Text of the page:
A major aspect of achieving successful layer flocks is ensuring good pullet quality. During the rearing period, close attention must be paid to flock growth and preparation for laying in line with the following considerations:
BIOSECURITY OF LIVESTOCK
Biosecurity is fundamental into a layer farm, ensuring a high biosecurity level is essential to guarantee a good quality pullet and the future layer. Biosecurity is made of multiple aspects, as the management of flows (people, vehicles, etc) as well as the management of rodent but also the prophylaxis and vaccination practices.
WEANING AND BREEDING CONDITIONS
The breeder’s recommendations should be taken into consideration when making decisions on stocking density and on how to manage the different stages of the feed and lighting programmes. These recommendations should be used as guidelines; it may be necessary to adapt them according to local conditions, flock body weight and uniformity.
Table: NOVOGEN stocking density recommendations by production system, climate and age.
In order to develop the animals’ growth and especially their appetite, it is recommended to include a daily period when the feeders are empty, in the middle of the day from 4 weeks of age. This practice stimulates a fast daily intake of feed during the rearing period, which in turn induces a good eating capacity at the onset of lay. The number of feed distributions should be reduced as much as possible in order to prevent the birds from selecting feed particles.
Feeding schedule chart.
REGULAR BIRD WEIGHING
By around 7-8 weeks, the chicks have already developed their structure as future layers, as such, early weight gains are essential. Indeed, a weight shortfall in the first few weeks impairs production performance. As shown in the figure below, most of the bone structure, muscles and organs are completed by 8 weeks of age. If regular weekly growth is not ensured, there is the risk of an excessive accumulation of body fat and insufficient muscle mass and organs. It is recommended to concentrate on increasing the pullet’s body weight before 7-8 weeks of age to favour a good-quality layer right until the end of the flock.
A common practice is to weigh the pullets weekly in order to monitor the evolution of their growth and adapt the flock management and nutrition accordingly. Flock uniformity should also be measured, with a target of over 80%. A high uniformity favours a high laying peak and persistency as well as a good uniformity in the egg weight.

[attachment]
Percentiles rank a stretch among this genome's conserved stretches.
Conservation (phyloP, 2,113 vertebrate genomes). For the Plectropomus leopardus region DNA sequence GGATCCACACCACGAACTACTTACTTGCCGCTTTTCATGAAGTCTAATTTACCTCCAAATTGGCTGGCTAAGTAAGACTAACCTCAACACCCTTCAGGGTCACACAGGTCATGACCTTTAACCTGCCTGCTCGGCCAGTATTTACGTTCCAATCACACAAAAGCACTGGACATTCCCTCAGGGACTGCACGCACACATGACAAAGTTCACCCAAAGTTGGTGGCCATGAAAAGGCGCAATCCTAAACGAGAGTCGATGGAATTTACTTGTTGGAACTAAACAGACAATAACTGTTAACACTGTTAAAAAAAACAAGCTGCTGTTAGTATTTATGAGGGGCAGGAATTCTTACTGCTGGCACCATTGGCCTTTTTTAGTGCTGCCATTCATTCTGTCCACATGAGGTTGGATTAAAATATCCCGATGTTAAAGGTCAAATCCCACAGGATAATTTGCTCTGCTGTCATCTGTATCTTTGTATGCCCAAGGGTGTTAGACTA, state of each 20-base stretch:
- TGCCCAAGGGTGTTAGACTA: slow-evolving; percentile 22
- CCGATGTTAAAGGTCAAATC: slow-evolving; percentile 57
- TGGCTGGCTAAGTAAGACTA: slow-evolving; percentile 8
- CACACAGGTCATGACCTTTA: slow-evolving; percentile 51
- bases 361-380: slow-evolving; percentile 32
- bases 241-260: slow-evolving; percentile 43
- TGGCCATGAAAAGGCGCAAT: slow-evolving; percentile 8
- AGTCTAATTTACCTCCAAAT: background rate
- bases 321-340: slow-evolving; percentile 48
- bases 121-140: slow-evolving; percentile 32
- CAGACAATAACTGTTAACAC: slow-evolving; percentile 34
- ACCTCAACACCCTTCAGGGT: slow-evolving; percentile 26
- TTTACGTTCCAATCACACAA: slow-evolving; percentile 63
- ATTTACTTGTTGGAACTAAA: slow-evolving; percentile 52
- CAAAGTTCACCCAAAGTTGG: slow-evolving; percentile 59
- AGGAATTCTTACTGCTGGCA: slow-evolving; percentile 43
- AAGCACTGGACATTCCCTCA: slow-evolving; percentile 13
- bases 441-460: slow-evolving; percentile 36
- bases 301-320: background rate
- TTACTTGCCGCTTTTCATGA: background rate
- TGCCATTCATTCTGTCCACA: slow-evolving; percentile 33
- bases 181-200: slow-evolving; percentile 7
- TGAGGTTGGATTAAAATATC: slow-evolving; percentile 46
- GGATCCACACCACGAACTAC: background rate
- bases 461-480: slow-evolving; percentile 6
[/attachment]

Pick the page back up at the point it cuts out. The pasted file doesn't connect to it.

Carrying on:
Graph: Pullet growth development
MANAGING SEXUAL MATURITY
Sexual maturity and production are largely influenced by the changes in day length to which pullets are exposed. A carefully chosen lighting programme will help to optimize the performances of commercial layers. Sexual maturity and bodyweight at sexual maturity influence egg production, egg size and liveability.
It is difficult to advise a universally optimum and perfect lighting programme, it always has to be adapted to your own situation. The lighting programme during rearing can be divided into 3 phases as illustrated here:
- This first phase of the lighting programme has a direct effect on pullet growth. A slow step-down programme allows a longer feeding time per day and thus favours early growth.
- Light duration during the plateau can vary according to different parameters:
- Dark house: Plateau from 8 to 12h of light can be adapted according to pullet growth.
- Open side house: Maximum day length depends on natural day length encountered at 16 weeks.
In any case: Never increase day time before sexual stimulation! Bodyweight is the main indicator to determine age during light stimulation. It will depend on the production and egg weight target. In open house and hot climate conditions, it is recommended to wait for 2 to 5% of production before starting stimulation.
Introducing light stimulation too early might stimulate as yet immature pullets, which would then lay smaller eggs and be more susceptible to prolapse issues. Pullets that start to lay too early also tend to use up their reserves during production. As a consequence, such birds stop laying earlier.
Control of the lighting programme and its anticipation is a key point for proper flock management. It has to be monitored according to its target of production even though other parameters (feeding programme, sanitary challenges and conditions of production) can attenuate its effects. In all cases, it has to be adapted according to the local conditions.
As a conclusion, body weight and uniformity are the main indicators for monitoring the condition of a layer flock during rearing. It is therefore essential to carry out regular monitoring! A low average weight and/or high flock heterogeneity during the rearing period will have adverse effects on future production capacity. Multiple parameters (lighting and food programmes, compliance with breeding, sanitary standards, etc.) must therefore be respected and adjusted if necessary in order to allow the breed to best express its genetic potential. NOVOGEN teams always remain available to discuss these topics in detail. – Andréa Beneventu – Poultry Technical Specialist, NOVOGEN.